I left the pink house after a leisurely morning of taking in the graffiti under wind solace, having felt the wind’s gales attacking the roof and some loose planks from within throughout the night. This squally assault met me at the door, and accompanied me all the way into El Chalten.
I reached El Calafate by late afternoon, never having felt so draining from a day on pavement. All I wanted was food, shower and sleep. Luckily I ran into a Kanetomo, Japanese cyclist I’d met back in Cusco many months back (different one than the last post), who led me to the cheapest campground in town, El Ovejero. We shared a beer and some stories before I collapsed into deep slumber. I’d need all the energy I could muster as I planned to set out on a rough trail route through the mountains the following morning, up and over Paso Verlika to Torres del Paine…
Awakening late the following morning, I realized there was still research to be done about the next section of my route. I wanted to reach Torres del Paine, a world famous national park just Southeast of El Calafate over the Chilean border, but the only sanctioned route there was to head East on paved highway around Lago Argentino to reach an official border crossing. The other option was far less clear. My friend Campbell had just completed another route, over Paso Verlika. It would require some hiking and two illegal border crossings… guess which one I wanted to do?!?
I’d also considered a 3rd option. Heading West out of El Calafate there was a hiking trail marked on one of my maps that led directly into Torres del Paine National Park. Unfortunately there were no customs offices managing that border, so I’d have to enter Chile illegally, then find a way to re-enter Argentina further South on Tierra del Fuego. Much riskier. I visited the Gendarmeria in town to see if there was a work around. Perhaps they could stamp my exit and I could get an entry stamp in the next city South, Puerto Natales? No go. They assured me the Chilean police would arrest me if caught on that road without a valid visa. Damnit! Paso Verlika it is. A healthy combination of adventure, risk and likelihood of success.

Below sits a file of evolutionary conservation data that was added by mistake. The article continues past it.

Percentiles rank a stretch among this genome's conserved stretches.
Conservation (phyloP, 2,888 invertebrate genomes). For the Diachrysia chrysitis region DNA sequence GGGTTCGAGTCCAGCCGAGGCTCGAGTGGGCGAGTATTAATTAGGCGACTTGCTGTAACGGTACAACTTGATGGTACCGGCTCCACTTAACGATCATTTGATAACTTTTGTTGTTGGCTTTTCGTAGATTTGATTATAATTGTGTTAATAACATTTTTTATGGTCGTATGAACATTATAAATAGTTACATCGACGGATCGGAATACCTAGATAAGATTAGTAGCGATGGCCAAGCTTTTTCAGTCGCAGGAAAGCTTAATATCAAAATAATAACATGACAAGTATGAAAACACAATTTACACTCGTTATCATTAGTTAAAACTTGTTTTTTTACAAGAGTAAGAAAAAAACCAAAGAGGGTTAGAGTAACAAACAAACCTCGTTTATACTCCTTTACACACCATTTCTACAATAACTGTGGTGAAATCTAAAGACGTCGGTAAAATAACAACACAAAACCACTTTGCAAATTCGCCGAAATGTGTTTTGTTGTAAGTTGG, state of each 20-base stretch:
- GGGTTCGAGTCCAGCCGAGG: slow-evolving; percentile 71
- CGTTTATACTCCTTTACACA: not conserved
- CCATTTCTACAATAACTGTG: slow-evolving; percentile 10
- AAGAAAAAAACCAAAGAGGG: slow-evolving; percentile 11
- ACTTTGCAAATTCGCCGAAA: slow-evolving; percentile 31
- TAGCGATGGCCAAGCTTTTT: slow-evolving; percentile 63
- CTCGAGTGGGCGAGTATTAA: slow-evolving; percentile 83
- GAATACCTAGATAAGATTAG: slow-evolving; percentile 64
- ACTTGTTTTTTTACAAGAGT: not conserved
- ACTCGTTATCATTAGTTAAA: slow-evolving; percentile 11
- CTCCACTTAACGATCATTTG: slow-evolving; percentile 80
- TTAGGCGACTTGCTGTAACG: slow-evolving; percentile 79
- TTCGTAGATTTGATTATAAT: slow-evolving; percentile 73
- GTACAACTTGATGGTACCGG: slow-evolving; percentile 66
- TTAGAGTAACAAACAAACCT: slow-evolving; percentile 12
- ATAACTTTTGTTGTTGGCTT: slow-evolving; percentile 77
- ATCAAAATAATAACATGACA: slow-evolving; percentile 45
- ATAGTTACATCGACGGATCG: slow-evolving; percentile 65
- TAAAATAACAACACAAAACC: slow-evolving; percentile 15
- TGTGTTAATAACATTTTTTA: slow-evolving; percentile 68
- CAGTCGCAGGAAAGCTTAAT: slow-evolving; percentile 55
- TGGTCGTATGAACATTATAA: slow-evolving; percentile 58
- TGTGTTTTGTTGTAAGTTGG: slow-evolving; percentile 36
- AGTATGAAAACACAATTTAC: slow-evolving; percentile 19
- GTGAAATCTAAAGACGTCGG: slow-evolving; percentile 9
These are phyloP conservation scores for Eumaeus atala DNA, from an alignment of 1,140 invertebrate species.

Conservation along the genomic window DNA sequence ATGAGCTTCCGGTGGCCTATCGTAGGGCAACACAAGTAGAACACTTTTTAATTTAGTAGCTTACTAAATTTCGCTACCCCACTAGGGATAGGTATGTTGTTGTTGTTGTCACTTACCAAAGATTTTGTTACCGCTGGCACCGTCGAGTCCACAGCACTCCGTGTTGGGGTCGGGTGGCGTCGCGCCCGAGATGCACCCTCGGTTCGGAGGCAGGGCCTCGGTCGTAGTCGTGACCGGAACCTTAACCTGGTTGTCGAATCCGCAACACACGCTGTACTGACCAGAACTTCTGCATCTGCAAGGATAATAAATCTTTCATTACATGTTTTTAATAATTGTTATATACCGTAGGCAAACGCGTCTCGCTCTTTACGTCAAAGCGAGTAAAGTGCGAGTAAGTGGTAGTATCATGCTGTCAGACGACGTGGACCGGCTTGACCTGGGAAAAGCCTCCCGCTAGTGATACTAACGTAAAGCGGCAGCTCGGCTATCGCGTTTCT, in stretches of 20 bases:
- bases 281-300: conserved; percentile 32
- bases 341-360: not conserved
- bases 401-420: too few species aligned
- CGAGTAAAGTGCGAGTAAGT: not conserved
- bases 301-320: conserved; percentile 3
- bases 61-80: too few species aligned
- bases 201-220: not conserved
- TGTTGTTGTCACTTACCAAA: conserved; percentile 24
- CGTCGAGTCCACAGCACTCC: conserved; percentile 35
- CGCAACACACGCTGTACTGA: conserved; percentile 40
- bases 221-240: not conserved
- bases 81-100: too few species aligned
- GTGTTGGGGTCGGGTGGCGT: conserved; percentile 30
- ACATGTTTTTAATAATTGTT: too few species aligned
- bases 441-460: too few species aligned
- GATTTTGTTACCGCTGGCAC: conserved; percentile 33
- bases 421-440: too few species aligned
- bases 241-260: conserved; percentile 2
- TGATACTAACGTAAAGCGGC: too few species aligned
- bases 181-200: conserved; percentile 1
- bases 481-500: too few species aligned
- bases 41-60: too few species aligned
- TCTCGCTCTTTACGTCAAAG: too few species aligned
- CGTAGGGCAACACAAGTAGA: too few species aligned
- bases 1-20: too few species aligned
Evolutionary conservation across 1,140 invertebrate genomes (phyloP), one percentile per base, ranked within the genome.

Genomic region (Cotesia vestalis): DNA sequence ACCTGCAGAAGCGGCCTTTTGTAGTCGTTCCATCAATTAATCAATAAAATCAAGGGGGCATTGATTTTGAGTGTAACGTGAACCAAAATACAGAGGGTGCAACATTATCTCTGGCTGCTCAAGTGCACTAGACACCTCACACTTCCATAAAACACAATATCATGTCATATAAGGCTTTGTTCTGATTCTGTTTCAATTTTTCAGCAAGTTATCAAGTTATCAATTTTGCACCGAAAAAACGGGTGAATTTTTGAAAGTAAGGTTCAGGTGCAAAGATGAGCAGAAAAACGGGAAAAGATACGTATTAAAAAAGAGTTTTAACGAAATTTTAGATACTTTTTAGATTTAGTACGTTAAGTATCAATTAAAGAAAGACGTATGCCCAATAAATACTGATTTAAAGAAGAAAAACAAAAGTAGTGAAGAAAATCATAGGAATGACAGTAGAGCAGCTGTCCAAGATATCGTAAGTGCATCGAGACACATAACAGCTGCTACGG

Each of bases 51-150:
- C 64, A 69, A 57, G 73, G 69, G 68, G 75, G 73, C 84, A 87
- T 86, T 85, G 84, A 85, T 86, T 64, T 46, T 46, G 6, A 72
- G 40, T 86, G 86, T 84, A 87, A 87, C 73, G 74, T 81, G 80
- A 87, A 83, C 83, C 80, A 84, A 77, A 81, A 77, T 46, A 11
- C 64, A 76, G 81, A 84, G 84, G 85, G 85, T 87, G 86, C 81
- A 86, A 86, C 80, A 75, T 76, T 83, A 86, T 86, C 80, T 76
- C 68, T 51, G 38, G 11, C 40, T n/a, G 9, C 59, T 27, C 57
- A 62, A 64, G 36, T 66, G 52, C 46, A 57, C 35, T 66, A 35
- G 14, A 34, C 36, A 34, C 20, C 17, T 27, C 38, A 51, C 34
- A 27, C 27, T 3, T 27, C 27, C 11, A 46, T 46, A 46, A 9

I spent a rest day messaging with Dalila, trying to determine what future we might have if any… It is so odd to attempt challenging relationship conversation 1, in Spanish, 2, over text messages, 3, with weak, limited internet. Sigh. It was a painful exchange wrought with apparent miscommunications. She called me selfish for creating an illusion about the potential of our relationship then withdrawing when it came true. I had felt I was being totally honest, open and clear about my reservations all along, but feared the accuracy of her words. I felt how differently we approached things. While I struggled with the limitations of reality: She was raising 3 of her 4 children still, bound to support them in Santiago for many years to come, while I was a broke cyclist choosing everything but the stability and responsibility of child-rearing.The idea of living an urbane life in Santiago, helping to support a family was the antithesis of what I’d been cultivating. Somehow she didn’t see this as a limitation. She’d fallen in love and wanted to try, above all obstacles, while my heart was slower to open and I could not see past them. It felt so good to feel her love, care and connection, but it moreover it felt irresponsible to accept all that without being able to fully offer it back with open heart. I wanted more time with her to see what was there, but didn’t see a way manifest that kind of time. I saw the care-free, “choose love over all” path but it felt laden with sacrifices I wasn’t ready to make. So, many more exchanges, but no resolutions. I dragged a heavy heart to the grocery store for supplies, focusing on the path ahead to mask the tenderness of this dilemma.